Europe’s new capital of decadence isn’t where you might think – The Telegraph

Think of Europe’s most decadent destinations and Ireland might not be the first place that springs to mind. The dramatic yet somewhat drizzly country has always done understated but high-end hospitality well, with grand dames such as Ashford Castle, Adare Manor and Ballyfin hosting well-heeled visitors for decades (more than eight of them, in Ashford Castle’s case). 

But these places have had something of a monopoly, with not much in the way of new blood or breadth – until now.

Cashel Palace and Carton House are two of the country’s newest luxury hotels and there are almost a dozen high-end openings planned over the next couple of years, including a five star in Georgian Dublin from Ashford Castle’s owner, Red Carnation Hotels.

New blood and Michelin madness

Ireland’s gastronomic scene is also booming, with a new generation of chefs reframing Irish hospitality and cuisine. Michelin’s most recent round of awards in February gave the nod to 21 restaurants around the country and upgraded a pair of Dublin restaurants, Chapter One and Liath, to two-star status. Just outside Dublin, Aimsir at Cliff at Lyons is another noteworthy two-star spot with a hyper-local approach and Nordic touches. This is special event eating, with a procession of 18 small but sensational dishes using locally sourced ingredients foraged, fished, caught and grown on the island that change with the seasons.




Fishing by the boathouse at Carton House

Holiday rentals are also increasingly reflecting the growing demand for the secluded and ultra-special. Unique Homestays’ latest property, Limehouse Cottage is a stylish but sensitively renovated cottage perfect for a romantic, undisturbed getaway for two in splendid isolation on the Ring of Kerry, with an outdoor rock-hewn bath for stargazing.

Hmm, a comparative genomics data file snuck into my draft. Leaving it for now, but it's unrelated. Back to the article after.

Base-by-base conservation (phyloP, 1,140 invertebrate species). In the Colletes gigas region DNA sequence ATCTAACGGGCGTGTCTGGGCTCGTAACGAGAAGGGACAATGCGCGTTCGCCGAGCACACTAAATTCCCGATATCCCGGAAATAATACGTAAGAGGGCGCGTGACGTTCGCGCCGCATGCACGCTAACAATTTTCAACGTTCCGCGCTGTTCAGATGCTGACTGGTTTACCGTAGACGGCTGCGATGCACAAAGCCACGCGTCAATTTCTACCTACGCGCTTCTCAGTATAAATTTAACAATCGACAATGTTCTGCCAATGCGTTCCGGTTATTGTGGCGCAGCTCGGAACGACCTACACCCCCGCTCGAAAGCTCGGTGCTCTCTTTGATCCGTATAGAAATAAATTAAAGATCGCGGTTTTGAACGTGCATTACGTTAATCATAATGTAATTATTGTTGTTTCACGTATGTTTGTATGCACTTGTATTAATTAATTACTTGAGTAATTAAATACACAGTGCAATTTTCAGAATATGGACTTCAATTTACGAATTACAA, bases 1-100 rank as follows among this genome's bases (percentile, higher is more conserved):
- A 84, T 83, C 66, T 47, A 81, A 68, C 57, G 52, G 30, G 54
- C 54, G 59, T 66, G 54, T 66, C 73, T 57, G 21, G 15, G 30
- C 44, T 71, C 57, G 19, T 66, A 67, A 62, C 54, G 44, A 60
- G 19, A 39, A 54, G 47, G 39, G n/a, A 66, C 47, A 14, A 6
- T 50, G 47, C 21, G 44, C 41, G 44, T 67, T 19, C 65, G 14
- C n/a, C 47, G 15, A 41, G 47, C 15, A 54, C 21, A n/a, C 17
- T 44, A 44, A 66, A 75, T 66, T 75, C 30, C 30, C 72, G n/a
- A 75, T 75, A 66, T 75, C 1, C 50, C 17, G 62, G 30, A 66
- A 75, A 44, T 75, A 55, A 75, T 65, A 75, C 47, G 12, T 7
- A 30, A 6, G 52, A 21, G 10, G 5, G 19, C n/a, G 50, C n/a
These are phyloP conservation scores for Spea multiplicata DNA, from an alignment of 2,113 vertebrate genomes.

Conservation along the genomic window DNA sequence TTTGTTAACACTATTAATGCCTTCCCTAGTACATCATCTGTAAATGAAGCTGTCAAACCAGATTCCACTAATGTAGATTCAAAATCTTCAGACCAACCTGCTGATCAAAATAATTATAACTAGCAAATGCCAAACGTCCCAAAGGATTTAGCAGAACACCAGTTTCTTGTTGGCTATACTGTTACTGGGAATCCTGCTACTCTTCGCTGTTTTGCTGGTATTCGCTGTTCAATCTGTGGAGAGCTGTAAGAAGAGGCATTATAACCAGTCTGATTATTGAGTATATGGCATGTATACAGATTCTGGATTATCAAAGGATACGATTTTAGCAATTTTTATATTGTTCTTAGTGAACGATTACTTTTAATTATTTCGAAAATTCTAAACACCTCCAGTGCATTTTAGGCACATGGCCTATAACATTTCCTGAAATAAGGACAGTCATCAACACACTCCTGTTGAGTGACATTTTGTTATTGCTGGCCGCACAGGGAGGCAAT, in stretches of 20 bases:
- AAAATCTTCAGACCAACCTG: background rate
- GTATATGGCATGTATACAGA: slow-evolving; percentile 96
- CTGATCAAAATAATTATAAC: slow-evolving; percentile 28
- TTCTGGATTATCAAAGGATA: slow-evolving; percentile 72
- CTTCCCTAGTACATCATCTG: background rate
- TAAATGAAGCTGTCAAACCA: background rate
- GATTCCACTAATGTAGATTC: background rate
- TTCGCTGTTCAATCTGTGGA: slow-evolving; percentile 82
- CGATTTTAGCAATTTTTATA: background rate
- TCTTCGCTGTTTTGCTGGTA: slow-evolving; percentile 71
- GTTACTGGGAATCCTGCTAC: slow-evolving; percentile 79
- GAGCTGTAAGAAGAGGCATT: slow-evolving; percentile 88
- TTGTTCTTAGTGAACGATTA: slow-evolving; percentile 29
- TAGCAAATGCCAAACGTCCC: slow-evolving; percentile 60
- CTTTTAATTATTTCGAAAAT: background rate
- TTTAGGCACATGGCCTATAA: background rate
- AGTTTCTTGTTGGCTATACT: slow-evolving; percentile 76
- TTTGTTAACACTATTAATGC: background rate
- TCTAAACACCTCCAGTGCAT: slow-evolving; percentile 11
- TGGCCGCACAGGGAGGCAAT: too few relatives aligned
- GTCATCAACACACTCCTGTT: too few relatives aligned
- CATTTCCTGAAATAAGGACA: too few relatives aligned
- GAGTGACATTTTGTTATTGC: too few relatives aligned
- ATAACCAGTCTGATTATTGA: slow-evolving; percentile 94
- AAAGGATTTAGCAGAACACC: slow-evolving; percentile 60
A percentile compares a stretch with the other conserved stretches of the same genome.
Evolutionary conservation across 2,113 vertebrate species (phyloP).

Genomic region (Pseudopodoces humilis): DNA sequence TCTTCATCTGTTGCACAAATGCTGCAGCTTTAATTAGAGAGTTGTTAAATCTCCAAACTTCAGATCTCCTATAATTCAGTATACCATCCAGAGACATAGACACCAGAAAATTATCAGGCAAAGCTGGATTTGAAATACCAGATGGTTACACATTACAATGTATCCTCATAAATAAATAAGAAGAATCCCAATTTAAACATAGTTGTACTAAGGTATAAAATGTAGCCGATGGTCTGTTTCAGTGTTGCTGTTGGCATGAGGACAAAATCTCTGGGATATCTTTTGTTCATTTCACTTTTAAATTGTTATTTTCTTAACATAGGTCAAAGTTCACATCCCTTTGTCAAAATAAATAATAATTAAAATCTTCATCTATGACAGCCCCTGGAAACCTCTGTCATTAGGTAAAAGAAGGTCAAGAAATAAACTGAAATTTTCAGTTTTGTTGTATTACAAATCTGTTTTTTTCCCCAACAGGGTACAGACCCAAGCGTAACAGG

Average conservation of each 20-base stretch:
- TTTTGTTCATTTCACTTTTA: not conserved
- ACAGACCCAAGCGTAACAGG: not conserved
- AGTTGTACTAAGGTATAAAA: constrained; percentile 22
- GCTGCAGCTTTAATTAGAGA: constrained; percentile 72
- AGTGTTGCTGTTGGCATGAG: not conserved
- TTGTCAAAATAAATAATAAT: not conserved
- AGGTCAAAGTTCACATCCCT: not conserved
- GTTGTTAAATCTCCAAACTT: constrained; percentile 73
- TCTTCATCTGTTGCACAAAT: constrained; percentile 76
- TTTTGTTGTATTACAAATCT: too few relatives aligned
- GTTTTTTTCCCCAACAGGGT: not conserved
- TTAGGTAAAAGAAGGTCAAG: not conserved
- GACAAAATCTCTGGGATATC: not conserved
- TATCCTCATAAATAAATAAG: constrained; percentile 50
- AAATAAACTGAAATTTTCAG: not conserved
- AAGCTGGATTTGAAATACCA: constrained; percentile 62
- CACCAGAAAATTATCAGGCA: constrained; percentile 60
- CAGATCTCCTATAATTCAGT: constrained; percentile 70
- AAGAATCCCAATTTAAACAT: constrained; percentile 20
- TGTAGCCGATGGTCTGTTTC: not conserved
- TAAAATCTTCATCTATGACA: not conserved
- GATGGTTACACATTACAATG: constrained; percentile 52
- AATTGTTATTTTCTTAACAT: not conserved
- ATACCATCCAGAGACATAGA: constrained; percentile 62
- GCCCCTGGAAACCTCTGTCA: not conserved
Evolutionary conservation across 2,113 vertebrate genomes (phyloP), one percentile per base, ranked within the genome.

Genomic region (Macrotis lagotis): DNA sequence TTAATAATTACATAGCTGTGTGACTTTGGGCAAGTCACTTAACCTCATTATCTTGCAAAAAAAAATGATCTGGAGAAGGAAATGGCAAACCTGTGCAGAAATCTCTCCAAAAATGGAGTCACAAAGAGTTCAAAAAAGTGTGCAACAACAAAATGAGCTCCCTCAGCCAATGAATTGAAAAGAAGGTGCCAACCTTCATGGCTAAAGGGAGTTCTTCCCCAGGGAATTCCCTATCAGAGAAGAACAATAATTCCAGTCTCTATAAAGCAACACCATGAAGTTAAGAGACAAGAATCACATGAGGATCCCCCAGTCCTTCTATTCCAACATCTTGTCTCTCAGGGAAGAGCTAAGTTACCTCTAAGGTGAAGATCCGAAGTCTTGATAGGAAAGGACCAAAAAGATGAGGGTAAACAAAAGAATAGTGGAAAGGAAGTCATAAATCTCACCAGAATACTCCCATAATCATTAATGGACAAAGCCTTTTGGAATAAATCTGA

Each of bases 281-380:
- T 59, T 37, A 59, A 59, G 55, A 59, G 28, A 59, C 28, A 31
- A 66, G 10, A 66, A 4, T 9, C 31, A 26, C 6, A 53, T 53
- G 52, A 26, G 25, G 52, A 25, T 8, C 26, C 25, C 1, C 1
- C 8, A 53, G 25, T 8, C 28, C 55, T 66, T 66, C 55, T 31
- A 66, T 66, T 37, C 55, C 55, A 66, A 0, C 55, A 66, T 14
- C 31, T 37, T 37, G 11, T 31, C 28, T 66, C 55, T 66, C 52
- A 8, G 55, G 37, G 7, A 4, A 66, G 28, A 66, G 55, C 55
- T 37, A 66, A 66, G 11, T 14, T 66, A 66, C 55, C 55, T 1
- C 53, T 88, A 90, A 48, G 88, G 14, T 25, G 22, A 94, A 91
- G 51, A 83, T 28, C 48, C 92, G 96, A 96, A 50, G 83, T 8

Gateways to the drama

New destination restaurants and hotels also unlock parts of the country often overlooked by visitors en route to the more dramatic landscapes of the west and south. In Ireland’s horse-breeding heartland, County Tipperary, is the hotly anticipated Cashel Palace, which opened in March. The views from the extensive rear gardens are reason enough to check in. From here you have uninterrupted views of the Rock of Cashel, one of Ireland’s must-see heritage sights, a cluster of ecclesiastical buildings high above on a rocky outcrop that was recently visited by Prince Charles and Camilla, Duchess of Cornwall on their visit to Ireland.




From Cashel Palace you have uninterrupted views of the Rock of Cashel, one of Ireland’s must-see heritage sights


Credit: Getty

Cashel is owned by horseracing tycoon John Magnier and family, who also own neighbouring Coolmore Stud, arguably the world’s most successful bloodstock operation. Given the local interest, the big reveal was always going to be something of an event and thanks to its owners’ deep pockets, the hotel is now as well turned out as a Coolmore champion on race day.

A palace with pizzazz

Built in 1732 for an Archbishop, the Palladian-style mansion sits at the end of an avenue off Cashel’s main street. It became a hotel in 1959 and enjoyed a golden age but was on the shabbier side of chic before closing its doors 20 years ago. It now channels an intimate, polished country-house look, with reception rooms that feel grand and gracious, scattered with fine pieces of period furniture and welcoming crackling log fires. Walls are mainly filled with reproductions from the Magnier’s gallery-grade private collection, with works by Sir John Lavery and L S Lowry. 




Cashel Palace channels an intimate, polished country-house look


Credit: Michelle Chaplow